Rule 1.6 of The Insolvency Rules 1986 - Company Voluntary Arrangements (CVAs)
Additional disclosure for assistance of Nominee - Powers of the nominee in a CVA
An underlying requirement of the Insolvency Rules 1986 is that full disclosure of a company's financial circumstances and other background information must be provided to enable creditors of the company to take a view on the merits, or otherwise, of that particular Company Volunary Arrangement proposal. Rules 1.3 and Rule 1.5 describe what information must be included in a proposal. Rule 1.6 of The Insolvency Rules 1986 however gives power to the nominee to obtain yet further information - to enable the nominee to form an opinion on the proposal and to report his professional opinion to creditors and the court.
Insolvency Rules 1986 - Rule 1.6 - Additional disclosure for assistance of the nominee (For a CVA proposed by the directors of a company)
(1) If it appears to the nominee that he cannot properly prepare his report on the basis of information in the directors' proposal and statement of affairs, he may call on the directors to provide him with—
(a) further and better particulars as to the circumstances in which, and the reasons why, the company is insolvent or (as the case may be) threatened with insolvency;
(b) particulars of any previous proposals which have been made in respect of the company under Part I of the Act;
(c) any further information with respect to the company's affairs which the nominee thinks necessary for the purposes of his report.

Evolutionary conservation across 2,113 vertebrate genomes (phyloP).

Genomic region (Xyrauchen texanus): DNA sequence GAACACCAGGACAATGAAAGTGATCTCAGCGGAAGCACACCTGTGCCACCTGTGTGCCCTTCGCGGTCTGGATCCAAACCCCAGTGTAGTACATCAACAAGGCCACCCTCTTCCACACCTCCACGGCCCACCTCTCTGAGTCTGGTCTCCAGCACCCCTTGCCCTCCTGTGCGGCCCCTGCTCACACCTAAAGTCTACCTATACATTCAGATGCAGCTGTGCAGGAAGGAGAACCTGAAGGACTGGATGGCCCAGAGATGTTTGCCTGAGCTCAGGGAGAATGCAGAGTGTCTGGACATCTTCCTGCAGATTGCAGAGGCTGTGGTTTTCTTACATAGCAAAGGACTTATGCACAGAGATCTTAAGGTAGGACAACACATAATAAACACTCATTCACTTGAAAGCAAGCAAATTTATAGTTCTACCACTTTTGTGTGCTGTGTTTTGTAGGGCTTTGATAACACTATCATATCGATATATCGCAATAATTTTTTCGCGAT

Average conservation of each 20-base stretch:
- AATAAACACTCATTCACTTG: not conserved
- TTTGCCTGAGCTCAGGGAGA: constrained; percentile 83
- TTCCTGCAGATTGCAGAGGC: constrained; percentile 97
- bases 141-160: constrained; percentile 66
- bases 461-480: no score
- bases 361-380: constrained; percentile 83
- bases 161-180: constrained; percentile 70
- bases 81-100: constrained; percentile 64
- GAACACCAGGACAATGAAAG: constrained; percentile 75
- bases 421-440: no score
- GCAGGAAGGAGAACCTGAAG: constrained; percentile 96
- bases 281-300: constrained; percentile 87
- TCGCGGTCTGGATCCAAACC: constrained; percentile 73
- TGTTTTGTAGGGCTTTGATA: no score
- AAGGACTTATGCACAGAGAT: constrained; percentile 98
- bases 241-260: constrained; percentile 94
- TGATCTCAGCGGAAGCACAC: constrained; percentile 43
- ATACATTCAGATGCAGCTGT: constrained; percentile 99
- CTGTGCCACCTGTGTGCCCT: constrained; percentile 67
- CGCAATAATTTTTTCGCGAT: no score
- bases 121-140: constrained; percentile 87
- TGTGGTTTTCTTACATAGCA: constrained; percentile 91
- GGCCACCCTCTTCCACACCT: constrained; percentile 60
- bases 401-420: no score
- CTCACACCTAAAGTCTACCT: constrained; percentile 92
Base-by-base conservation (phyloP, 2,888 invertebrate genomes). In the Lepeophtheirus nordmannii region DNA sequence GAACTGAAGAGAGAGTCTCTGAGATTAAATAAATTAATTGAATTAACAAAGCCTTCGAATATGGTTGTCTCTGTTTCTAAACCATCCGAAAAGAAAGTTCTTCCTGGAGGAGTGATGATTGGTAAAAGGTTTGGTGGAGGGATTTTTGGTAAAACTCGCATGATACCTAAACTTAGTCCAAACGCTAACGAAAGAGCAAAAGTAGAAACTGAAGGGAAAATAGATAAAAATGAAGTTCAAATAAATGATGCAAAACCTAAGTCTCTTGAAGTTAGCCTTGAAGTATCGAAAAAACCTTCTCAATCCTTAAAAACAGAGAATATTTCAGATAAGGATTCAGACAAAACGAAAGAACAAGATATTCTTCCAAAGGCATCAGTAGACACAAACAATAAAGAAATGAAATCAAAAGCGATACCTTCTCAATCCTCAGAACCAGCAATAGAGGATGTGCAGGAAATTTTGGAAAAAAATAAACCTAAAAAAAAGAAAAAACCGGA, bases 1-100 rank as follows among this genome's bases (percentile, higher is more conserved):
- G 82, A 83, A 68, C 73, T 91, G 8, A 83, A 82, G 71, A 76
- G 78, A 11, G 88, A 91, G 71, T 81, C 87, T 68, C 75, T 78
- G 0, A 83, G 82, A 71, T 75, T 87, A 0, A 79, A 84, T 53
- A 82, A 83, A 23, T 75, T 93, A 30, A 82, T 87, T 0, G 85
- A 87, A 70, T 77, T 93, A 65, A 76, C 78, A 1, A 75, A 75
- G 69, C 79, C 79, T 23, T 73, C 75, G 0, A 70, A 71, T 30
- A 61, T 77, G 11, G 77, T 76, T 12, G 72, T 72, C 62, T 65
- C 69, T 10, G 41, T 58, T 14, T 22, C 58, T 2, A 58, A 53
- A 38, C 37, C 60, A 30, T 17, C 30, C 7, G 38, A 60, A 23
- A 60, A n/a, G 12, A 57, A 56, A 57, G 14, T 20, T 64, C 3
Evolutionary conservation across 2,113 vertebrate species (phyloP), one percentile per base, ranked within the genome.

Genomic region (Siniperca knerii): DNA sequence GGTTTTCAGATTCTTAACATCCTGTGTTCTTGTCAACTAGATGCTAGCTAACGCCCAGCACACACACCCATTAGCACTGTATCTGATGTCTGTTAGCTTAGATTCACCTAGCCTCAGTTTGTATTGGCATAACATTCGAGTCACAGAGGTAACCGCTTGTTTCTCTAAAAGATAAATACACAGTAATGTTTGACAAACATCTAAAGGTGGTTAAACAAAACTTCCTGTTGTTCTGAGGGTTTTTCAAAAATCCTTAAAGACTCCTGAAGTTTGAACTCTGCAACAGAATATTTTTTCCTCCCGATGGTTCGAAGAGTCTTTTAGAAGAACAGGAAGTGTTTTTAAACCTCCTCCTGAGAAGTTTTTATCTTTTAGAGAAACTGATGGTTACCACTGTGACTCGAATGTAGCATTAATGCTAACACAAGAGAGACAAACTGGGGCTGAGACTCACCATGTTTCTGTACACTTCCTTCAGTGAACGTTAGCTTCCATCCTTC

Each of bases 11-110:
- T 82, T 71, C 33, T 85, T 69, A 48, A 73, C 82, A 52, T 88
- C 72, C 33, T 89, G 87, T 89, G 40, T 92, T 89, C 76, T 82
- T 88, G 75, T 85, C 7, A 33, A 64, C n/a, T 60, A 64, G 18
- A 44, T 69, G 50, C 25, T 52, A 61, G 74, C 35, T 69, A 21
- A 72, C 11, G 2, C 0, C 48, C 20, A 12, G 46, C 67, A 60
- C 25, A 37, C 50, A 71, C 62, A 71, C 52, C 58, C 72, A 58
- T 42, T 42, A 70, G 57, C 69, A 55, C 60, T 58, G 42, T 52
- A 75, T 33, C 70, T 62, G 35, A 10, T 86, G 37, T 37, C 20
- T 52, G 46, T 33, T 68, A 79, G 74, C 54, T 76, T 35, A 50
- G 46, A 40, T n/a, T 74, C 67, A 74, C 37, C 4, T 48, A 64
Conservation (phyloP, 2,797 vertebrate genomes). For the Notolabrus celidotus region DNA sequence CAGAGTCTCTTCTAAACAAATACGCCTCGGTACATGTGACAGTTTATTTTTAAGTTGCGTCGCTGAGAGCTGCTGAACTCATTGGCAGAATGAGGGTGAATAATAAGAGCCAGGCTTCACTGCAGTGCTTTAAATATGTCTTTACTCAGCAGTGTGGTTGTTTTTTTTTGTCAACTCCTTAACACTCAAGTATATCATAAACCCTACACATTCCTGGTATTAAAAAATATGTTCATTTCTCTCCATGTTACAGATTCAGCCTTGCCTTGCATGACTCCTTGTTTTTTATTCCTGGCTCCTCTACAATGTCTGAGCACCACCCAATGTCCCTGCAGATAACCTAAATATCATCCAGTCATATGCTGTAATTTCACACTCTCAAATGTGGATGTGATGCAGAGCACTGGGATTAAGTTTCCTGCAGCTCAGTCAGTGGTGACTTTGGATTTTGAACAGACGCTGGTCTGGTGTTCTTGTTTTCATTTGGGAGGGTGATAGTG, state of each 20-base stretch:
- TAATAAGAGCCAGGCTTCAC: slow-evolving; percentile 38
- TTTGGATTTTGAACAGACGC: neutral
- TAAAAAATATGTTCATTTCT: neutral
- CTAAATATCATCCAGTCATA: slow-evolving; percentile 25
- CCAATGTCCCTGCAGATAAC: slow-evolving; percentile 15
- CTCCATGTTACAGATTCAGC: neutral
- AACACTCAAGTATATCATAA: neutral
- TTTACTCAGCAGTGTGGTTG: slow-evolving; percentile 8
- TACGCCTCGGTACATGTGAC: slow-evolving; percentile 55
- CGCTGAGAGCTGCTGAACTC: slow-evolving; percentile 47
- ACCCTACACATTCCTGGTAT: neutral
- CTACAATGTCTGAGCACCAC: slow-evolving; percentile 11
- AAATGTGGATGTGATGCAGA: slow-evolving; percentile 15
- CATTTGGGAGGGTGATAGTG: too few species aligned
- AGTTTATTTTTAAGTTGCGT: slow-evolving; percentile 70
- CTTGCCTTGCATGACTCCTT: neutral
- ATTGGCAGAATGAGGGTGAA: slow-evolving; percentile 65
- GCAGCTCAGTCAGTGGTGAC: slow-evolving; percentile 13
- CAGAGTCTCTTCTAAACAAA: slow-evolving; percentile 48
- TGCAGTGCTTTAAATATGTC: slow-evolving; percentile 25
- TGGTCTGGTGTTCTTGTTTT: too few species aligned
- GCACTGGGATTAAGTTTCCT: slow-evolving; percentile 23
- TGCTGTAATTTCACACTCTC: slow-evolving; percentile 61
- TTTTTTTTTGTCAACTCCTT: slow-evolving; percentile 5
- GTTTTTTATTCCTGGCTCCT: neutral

(2) The nominee may call on the directors to inform him, with respect to any person who is, or at any time in the 2 years preceding the notice under Rule 1.4 has been, a director or officer of the company, whether and in what circumstances (in those 2 years or previously) that person—
(a) has been concerned in the affairs of any other company (whether or not incorporated in England and Wales) which has become insolvent, or
(b) has himself been adjudged bankrupt or entered into an arrangement with his creditors.
(3) For the purpose of enabling the nominee to consider their proposal and prepare his report on it, the directors must give [the nominee such access to the company's accounts and records as the nominee may require].
From the above it is apparent that a nominee has legal power to require the directors of a company who wish to put forward a CVA proposal creditors to give more information to the nominee (than that already disclosed in the proposal and the statement of affairs). A nominee may require more information under Insolvency Rule 1.6 to derive a more rounded opinion on the Company Voluntary Arrangement proposal.